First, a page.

After last night’s posting about how reverse osmosis water filters we expected — and subsequently received — a number of questions regarding the efficiency of reverse osmosis water filters when it came to the ratio of filtered water retained versus water discarded.

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As an example of one of those inquiries, a reader named SonyaBWell asked, “The guy at [a LARGE retail store in her area] told us reverse osmosis wasted water and that we would save aa whole lot of money at the end of the day with a combination of faucet, shower, counter filters like [a LARGE retail store in her area] carries. He said reverse osmosis wastes like 20 or more than 20 galons just to make 1 or 2 galons of good water. Is that true?

First of all, yes, reverse osmosis water filters do discard water down the drain as part of their operating process BUT the numbers quoted by our friend at, well, that store, sound like numbers taken from either the worst reverse osmosis systems currently in production or from the owner manuals of units from years ago.

These days reverse osmosis units remove an extreme amount of potentially dangerous, unwanted drinking water contaminants and during that process they do create a waste water stream, yes, as we said a minute ago, but where did you THINK all those contaminants went?

The discard water washes away all the contaminants that get filtered out of the source water. Without the flow of discarded water, the contaminants would remain trapped someplace in the reverse osmosis membranes and quickly cause problems with clogging.

Bottled water ‘better’ than RO water when it comes to waste water

If you think buying bottled water will somehow ‘save the planet’ from unnecessarily wasted water, think again. The next time you fork over your well-deserved money for a conveniently packaged, well (or super) purified water, take a good look at the label and more than likely you will see that it came from a water source that got filtered, more than likely at some point, using reverse osmosis.

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That means on a grand scale, at some water purification factory, hundreds of thousands (and possibly millions?) of gallons of water a year get ‘wasted’ so that you can sip clean water from your recently purchased, overpriced bottle of water.

When finished with your purchase of a product that more than likely ‘wasted’ water, please do not forget to properly recycle that plastic bottle, OK? Throwing it in the trash along with other waste and saying, “My city doesn’t recycle.” … doesn’t cut it, either.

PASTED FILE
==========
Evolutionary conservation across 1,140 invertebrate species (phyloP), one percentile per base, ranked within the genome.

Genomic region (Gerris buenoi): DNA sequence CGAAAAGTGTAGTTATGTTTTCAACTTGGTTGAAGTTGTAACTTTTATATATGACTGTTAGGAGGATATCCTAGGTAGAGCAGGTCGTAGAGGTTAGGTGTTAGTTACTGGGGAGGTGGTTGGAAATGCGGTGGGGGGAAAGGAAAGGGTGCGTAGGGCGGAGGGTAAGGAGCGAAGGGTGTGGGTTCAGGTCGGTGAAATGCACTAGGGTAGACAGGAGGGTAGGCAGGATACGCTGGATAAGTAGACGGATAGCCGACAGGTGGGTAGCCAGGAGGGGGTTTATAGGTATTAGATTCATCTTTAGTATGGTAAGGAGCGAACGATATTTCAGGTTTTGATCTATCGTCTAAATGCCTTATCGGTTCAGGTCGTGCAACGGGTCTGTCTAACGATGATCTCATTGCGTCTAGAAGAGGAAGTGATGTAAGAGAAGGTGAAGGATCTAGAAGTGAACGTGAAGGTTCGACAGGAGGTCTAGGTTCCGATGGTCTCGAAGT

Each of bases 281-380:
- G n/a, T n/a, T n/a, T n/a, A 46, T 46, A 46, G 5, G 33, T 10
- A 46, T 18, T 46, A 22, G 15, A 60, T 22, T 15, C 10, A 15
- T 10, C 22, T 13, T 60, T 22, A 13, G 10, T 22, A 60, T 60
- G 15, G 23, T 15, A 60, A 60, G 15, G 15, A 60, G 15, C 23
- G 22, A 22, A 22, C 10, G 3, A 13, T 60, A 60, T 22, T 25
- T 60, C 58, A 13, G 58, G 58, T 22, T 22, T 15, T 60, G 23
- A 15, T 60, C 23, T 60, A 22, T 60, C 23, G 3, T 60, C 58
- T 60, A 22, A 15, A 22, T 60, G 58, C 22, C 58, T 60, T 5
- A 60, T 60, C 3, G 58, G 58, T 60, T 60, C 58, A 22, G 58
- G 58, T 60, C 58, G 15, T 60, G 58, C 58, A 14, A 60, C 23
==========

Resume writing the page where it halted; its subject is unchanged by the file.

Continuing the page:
Tons of communities do not have official recycling programs but if you asked around we feel quite certain you could find the names and locations of a few places where you could properly deposit separated, recyclable products.

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The convenience of bottled water comes with the burden of social responsibility. More people need to realize that… and the fact that most bottled water companies utilize reverse osmosis as a means of purifying their product.

Reverse osmosis water filters… Past versus present

As a general rule, older reverse osmosis units did discard more water than the newer reverse osmosis units and pretty much no one will dispute that fact…. but the ratio of discarded water to clean, dispensable drinking water has come down quite a bit and many reputable reverse osmosis units now claim to discard as few as 2 or 3 gallons of water for every gallon of filtered drinking water produced.

One last word regarding reverse osmosis and ‘wasted’ water

Have you ever thought about the number of activities you witness and/or participate in on a daily basis that, ahem… ‘waste’ water? While very few would argue over the necessity of these activities, they all result in discarded water… just like reverse osmosis:

  • Washing dishes by hand or in a dishwasher
  • Cleaning clothes by hand or in a washing machine
  • Cleansing one’s body in a shower or bath
  • Flushing the toilet

So, if safe, clean drinking water does not appeal to you because of a belief that reverse osmosis water filters ‘waste’ water, then perhaps you should give up a few other things… like clean dishes, clothes, bodies, and toilets.

Moral of the story

Check the the ratio of discard water versus retained, filtered water of any reverse osmosis water filtration system prior to purchase and compare its ratio to those of similar units. While in the end you will still wind up ‘wasting’ water in the name of getting thoroughly scrubbed drinking water, at least you did your due diligence in an effort to minimize the impact your wanting clean drinking water will have on the environment.